Should the Washington Capitals trade Alex Ovechkin?

May 10, 2017; Washington, DC, USA; Washington Capitals left wing Alex Ovechkin (8) looks on from the ice prior to game seven of the second round of the 2017 Stanley Cup Playoffs against the Pittsburgh Penguins at Verizon Center. Mandatory Credit: Geoff Burke-USA TODAY Sports
May 10, 2017; Washington, DC, USA; Washington Capitals left wing Alex Ovechkin (8) looks on from the ice prior to game seven of the second round of the 2017 Stanley Cup Playoffs against the Pittsburgh Penguins at Verizon Center. Mandatory Credit: Geoff Burke-USA TODAY Sports /

The Washington Capitals are at an important and critical crossroad after another season without winning a Stanley Cup. Should they trade Alex Ovechkin? Let’s look at both sides of the argument. 

The Washington Capitals have been a bit spoiled with Alex Ovechkin. With him, they’ve been a perennial Stanley Cup contender. In all but three of his 12 seasons (two of those with the team recovering from a scorched earth rebuild), the Caps have made the postseason. Even though they haven’t won a Stanley Cup with him, this is an impressive accomplishment in today’s NHL which is ruled by parity. But after another season without a title, the Capitals face a critical offseason and they’ll have to address some changes. One of them could involve Ovechkin.

Washington has had their captain for the past 12 seasons. Regardless of how you feel about Ovechkin, you can’t deny he’s one of the top goal scorers in NHL history. No other player today could score 33 goals and have people question if he’s declining. But for all of Ovechkin’s impressive accomplishments, he has never gotten past the second round of the Stanley Cup Playoffs.

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To blame Ovi for this is a bit silly. Hockey is a team game. You win as a team and you lose as a team. Calling out individuals is rarely the right move, especially when the individual in question is 38th all-time in playoff points per game among his peers with at least 95 career postseason games played. At first glance, this doesn’t sound great. But Ovechkin also ranks sixth among active players with at least 75 postseason games.

Putting this in context, The Great Eight produces more points per game in the playoffs than everyone in the league right now except for the following players.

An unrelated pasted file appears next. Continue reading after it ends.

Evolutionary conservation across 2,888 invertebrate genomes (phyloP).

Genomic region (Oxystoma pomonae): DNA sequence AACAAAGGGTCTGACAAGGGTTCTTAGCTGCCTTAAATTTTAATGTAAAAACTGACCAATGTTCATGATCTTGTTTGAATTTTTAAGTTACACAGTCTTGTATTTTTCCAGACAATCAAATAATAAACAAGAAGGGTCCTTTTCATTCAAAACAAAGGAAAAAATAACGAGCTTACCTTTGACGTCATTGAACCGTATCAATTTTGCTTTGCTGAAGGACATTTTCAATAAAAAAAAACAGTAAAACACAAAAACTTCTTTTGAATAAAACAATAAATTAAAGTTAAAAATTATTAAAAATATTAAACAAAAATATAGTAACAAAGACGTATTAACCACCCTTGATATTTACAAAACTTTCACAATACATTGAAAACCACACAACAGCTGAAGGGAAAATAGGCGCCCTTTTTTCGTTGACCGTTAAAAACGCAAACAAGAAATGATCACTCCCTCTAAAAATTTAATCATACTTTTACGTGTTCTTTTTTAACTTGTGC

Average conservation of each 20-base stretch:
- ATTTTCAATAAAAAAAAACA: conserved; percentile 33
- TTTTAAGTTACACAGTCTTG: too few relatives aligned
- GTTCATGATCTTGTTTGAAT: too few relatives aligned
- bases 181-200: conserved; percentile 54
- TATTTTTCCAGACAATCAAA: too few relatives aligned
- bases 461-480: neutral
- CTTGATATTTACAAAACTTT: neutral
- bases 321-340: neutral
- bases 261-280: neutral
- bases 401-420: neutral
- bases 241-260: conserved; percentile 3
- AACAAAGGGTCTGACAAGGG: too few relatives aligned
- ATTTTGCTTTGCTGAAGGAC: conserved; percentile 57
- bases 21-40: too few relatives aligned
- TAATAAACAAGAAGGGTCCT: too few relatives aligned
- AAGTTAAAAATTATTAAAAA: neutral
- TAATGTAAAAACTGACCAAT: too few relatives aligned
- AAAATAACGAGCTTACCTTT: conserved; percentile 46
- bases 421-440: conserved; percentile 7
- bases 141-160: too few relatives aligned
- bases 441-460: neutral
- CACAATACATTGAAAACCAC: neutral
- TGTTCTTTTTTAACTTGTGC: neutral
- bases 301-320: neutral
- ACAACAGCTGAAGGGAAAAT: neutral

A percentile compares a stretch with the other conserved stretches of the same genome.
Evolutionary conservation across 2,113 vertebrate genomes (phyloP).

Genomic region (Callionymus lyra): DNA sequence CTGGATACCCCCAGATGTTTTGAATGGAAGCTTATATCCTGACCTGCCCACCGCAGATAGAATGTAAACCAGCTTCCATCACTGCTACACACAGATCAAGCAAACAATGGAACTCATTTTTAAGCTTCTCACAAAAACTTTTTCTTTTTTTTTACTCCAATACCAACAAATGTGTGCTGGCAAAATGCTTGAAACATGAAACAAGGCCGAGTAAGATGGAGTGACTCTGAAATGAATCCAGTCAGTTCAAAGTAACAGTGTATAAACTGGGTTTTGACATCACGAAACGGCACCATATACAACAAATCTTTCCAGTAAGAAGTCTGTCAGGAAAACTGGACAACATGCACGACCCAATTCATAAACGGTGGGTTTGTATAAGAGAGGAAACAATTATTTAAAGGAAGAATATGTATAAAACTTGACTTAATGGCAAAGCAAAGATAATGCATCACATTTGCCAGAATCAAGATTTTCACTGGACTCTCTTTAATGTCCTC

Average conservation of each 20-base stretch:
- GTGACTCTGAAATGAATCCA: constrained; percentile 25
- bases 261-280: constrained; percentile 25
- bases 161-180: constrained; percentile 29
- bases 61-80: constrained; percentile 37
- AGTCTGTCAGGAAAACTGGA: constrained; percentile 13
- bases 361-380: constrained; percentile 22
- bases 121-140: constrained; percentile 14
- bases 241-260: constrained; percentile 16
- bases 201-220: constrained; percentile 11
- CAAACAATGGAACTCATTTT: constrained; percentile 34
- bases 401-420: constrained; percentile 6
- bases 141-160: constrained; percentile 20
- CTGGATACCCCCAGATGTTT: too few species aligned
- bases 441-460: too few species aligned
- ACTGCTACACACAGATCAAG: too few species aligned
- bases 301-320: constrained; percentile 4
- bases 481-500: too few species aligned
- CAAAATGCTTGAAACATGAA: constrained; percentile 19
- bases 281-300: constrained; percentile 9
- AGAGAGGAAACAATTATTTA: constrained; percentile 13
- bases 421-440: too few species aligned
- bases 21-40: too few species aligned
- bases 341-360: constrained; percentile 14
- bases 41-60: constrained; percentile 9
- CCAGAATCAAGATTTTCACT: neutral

• Sidney Crosby
  • Evgeni Malkin
  • Ryan Getzlaf
  • Jaromir Jagr
  • Patrick Kane

That’s it. Four virtual locks for the Hall of Fame and another guy who has a darn good case. Three of the top 100 players of all-time (excluding Malkin who should have been on the list anyway). The Capitals have their issues in the postseason, but Ovechkin sure isn’t one of them. But even if you think as the captain he should be inspiring guys, consider this. If you need anything more than the prospect of winning a Stanley Cup to inspire you, that’s an issue with you, not the captain.

Each time the Caps lose in the postseason, people take advantage by talking about how they need to trade Ovechkin. But this issue isn’t black or white because of what he means to the franchise, to the fanbase and to Washington DC, Virginia and Maryland. It’s not a stretch to say Ovechkin saved the Washington Capitals. They needed a face of the franchise and by winning the 2004 NHL Draft Lottery, they got one.

The sport of hockey is growing in DC, Maryland and Virginia. It’s hard to think the success of Ovechkin and the Capitals hasn’t played a significant role in this. Combined, just 11 NHL players ever have been born in the trio. This doesn’t include people like Jarred Tinordi. And Scott Darling of the Carolina Hurricanes is the lone active player of the bunch. But thanks to an increase in youth hockey participation, the future looks bright.

After over a decade of playoff failures with Ovechkin, the Washington Capitals need to at least entertain the idea of trading him. But likely not for the reasons that you think. Let’s take a look at both sides of the “trade Ovechkin” argument.

Why they should trade him

Washington Capitals
Washington Capitals /

Washington Capitals